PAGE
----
As for the lossless audio, the film’s soundtrack is presented is presented in English DTS-HD MA.  I was actually impressed because the action sequences utilized not just my surrounds but also rear surrounds and although not reference quality, there is good utilization of audio throughout all channels including LFE usage.  With that being said, many may be wondering how is the English between Korean actress Gianna and Japanese actress Koyuki.  Well, first… this Blu-ray does not include the original track with Koyuki speaking English.  Her English was very difficult to understand in the original cut and thus, her voice was dubbed.  Gianna’s English was fine but her conversation in Japanese with Yasuaki Kurata’s character was OK (I know that this will probably not even bother those who are not familiar with the Japanese language).

Sometimes I do feel that when foreign talent are made to speak English, it sometimes forced and doesn’t work out all that well but for “Blood: The Last Vampire”, I felt that Gianna did a pretty good job and definitely great to see her make her major International debut.

As for subtitles, subtitles are presented in English, French and English SDH.


“Blood the Last Vampire” comes with the following special features (all presented in standard definition and in English stereo):

  • Storyboard Gallery – Exclusive to this Blu-ray release is a storyboard gallery for the Gym Fight Sequence, Powell Chase Sequence and Monk Fight sequence.   Using your remote, you can cycle through the many storyboard images.
  • The Making of Blood: The Last Vampire – (19:06) Interviews with the cast and crew of “Blood the Last Vampire”.  The cast talk about working with each other, working with crew and vice versa.
  • Battling Demons: Behind the Stunts – (16:48) Interviews with Gianna about the extensive training and wirework that she had to undergo and making the action scenes look real. Interviews with action director Cory Yuen and also Allison Miller.  Definitely an interesting featurette as you saw how difficult the work was and showing Gianna getting injured and also in one instance, actually injuring another person during the fighting sequence.  Definitely an eye-opening featurette in realizing how much she had to go through.

I enjoyed “Blood: The Last Vampire” and for a live-action film adaptation from an anime series, considering how other live action films based on an anime series (or even video games) have been, suffice to say that I enjoyed the film way more than the other following 2009-released films “Dragon Ball Evolution” and “Street Fighter: The Legend of Chun Li”.

I loved the film when it focused on Saya but when it focused on Alice Mckee, it just didn’t work for me.  In fact, it seems that some of the other talent, the overacting kind of made the film seem very campy at times.  The screenplay could have been tightened up and characters intentions were best utilized through a few extra scenes with dialogue in order to explain motivation.  Because there are scenes that will easily make one think…WTF?  Also, with the other international release of “Blood: The Last Vampire” having a cool cover featuring both Gianna and Koyuki, I found it interesting that for the US release, for the cover, alongside Gianna, instead of Koyuki they put actress Masiela Lusha (who played Carmen on the “The George Lopez Show”) on the cover and Masiela’s part in the film was very, very short.

Granted, the film has its problems within its screenplay and also its CG utilization but it really helps that the film has Gianna as its lead star because for those familiar with her Korean films, she’s one actress that is known for her dramatic moments.  Despite the film being an action film, it calls upon her to do some major emotional scenes and she pulls it off.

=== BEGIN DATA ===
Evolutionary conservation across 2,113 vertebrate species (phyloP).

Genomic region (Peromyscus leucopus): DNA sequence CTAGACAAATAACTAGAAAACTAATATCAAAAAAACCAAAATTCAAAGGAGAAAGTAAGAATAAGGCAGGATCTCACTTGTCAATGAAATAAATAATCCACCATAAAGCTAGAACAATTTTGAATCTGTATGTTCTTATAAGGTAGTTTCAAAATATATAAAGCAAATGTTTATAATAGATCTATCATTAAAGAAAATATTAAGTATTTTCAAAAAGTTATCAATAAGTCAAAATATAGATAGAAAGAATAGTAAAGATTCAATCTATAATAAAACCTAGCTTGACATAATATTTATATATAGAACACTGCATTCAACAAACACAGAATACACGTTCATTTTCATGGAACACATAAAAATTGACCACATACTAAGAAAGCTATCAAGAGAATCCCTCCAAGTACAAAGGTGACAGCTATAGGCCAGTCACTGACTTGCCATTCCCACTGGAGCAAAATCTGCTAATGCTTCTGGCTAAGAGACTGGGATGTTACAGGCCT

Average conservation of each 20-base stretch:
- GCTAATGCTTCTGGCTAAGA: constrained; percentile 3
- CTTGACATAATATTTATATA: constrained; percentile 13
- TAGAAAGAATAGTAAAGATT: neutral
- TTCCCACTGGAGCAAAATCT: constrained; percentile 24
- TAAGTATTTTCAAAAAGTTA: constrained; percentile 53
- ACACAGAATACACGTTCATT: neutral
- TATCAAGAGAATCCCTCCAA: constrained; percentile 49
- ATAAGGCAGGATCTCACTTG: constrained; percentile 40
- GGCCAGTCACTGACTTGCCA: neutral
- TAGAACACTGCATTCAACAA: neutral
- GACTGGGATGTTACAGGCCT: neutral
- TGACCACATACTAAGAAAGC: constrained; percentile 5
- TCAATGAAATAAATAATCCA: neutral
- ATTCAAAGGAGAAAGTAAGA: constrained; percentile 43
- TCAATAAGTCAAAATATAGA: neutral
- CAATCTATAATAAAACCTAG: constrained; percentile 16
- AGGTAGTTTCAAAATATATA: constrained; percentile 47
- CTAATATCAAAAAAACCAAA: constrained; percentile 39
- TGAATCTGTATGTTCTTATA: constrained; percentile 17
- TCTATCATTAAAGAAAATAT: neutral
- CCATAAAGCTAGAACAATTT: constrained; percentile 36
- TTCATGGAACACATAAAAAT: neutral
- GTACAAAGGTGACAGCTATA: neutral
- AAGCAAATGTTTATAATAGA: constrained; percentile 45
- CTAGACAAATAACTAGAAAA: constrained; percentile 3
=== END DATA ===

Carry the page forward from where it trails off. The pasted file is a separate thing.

I have to admit that after watching the special feature “Battling Demons: Behind the Stunts Featurette”, I had more appreciation for Gianna’s determination to make the action scenes seem fluid.  Despite her fighting scenes were edited to be like a blur,  as you will see from the special features, she literally took some major bumps (at one time while in the air, ramming her head into the crane) and probably many bruises for this role.  Gianna is not an action-star but she was determined to train and go through a lot of pain while wearing that harness in order to make certain scenes happen.  Needless to say, I’ve appreciated her previous work in “My Sassy Girl”, “Il Mare” and “Windstruck” that to see her determination for the action scenes was wonderful.

But with that being said, with the film featuring a crew that has worked on major Hong Kong action films before, I expected more from the final battle.  I wanted to see a major final battle and I suppose it made me wonder if Koyuki was willing to undergo the same amount of battle training and wire work that Gianna put herself through.

And I think that was part of the problem where Hong Kong films, we are used to seeing a Michelle Yeoh, Zhang Ziyi or other actresses willing to brave the challenges of wirework in order to make a final battles seem impressive.   Similar to Gianna, Koyuki is a dramatic actress and as much I love watching her in film and Japanese dramas, I just don’t see her willing to undergo the painful and challenging training for major wirework, Gianna since she is the main character braved the “torturous training” (her words) and was willing to take a few bumps and bruises.  Koyuki is a model/actress known for being attractive continuously in Panasonic and Shiseido commercials which air monthly in Japan.   It was obvious the film was created in attracting International audiences and in Japan, needless to say, Koyuki in an action role definitely raised eyebrows and drew curiosity.

With that being said, I did enjoy the film and when it comes to action anime or even video game adaptations, it’s easy to come to the film with low expectations and just hope somehow, the film was better than you expected.  With the release of “Dragon Ball Evolution” and “Street Fighter: The Legend of Chun Li” not exactly being the best adaptations in 2009, at least with “Blood: The Last Vampire”, the violent essence of the original anime series and the look and feel of the character Saya is retained in this live action adaptation.